"Thank you," I said, shifting on the coffee table and realizing that my skirt was sticking to the residue of spilled A-Treat. "But you broke out of prison to tell me that?"
"I broke out of prison because someone's trying to kill me." Carol leaned forward. "You're my last resort."
I was back to being uncomfortable again. "Can't you find other last resorts? Like ones with palm trees and Caribbean addresses, far, far away from my house?" Couldn't she sit in another chair so she wasn't in full view of the street outside?
As if she had read my mind, Carol hopped up and started checking windows and once or twice trying the front door lock. While Carol's back was turned, I made a dash for my handbag. Flipped open the notebook and clicked the pen attached.
"Remember when we first met?" she said, staring out the window. "It was shortly after you caught your husband cheating while you were supposed to be at work. What was that jerk's name?"
"Dan Ritter. Though, uhm, he calls himself Chip. You know, to sound more WASPy when he married Wendy."
"Right." Carol made a clucking noise. "They're all the same, aren't they, these men? They get to a certain age, attain a certain degree of success, wake up one day, turn over in bed and decide that the wife looks like their mother. They get scared and become repulsed. They ..."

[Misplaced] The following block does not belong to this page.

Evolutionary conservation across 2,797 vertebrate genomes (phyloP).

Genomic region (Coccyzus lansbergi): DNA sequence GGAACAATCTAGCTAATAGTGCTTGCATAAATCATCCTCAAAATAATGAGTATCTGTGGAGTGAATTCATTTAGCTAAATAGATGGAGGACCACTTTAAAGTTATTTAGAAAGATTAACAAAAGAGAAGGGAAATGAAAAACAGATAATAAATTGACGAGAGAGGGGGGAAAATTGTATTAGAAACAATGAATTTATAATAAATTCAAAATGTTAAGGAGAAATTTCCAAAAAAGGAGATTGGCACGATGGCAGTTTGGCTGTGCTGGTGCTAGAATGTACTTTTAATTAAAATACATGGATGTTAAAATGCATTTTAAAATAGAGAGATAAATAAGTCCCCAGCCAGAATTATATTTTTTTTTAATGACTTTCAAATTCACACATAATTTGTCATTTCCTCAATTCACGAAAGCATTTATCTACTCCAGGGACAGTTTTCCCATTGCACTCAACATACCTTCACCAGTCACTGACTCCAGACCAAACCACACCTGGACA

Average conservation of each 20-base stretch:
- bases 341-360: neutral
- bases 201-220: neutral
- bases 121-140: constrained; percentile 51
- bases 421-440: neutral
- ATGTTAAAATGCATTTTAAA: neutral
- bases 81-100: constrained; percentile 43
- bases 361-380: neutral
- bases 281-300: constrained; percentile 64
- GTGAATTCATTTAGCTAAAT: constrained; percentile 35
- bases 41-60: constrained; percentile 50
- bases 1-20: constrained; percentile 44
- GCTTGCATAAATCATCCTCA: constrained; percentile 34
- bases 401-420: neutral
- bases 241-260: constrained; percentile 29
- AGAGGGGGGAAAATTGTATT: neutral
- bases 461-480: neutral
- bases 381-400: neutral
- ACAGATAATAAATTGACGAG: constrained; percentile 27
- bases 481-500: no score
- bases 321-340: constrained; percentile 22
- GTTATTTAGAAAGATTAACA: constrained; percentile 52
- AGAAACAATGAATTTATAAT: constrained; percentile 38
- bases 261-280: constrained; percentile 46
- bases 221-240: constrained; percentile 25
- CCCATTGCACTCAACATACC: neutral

I cut through the Oprahesque psychoanalysis. "Is that why you killed your husband? Because he was cheating on you?" You can't hide stuff like adultery from beauticians. The House of Beauty had been buzzing about the Weavers' marital woes for weeks before one word of it hit the press.
"I didn't kill Hal. I loved Hal, and even though I'd heard rumors that he was sleeping around, I never saw evidence of that. He still loved me." Carol sucked in a deep breath. "We had a terrific sex life."
I must have seemed skeptical because Carol added testily, "I'm being honest, can't you tell? I'd think that after holding someone's hands for two hours a month you'd get to know a person, Bubbles."
That was a direct reference to the fact that Carol had been a regular customer of mine at the House of Beauty. She had searched me out because I was the only manicurist in town who still did acrylic nails the old-fashioned way. I didn't drill holes into the natural nails, I filed, and if it was a French manicure you were looking for, I never painted on the white. It was applied with a careful streak of dental enamel. The resulting nails were stronger than a bear's canines.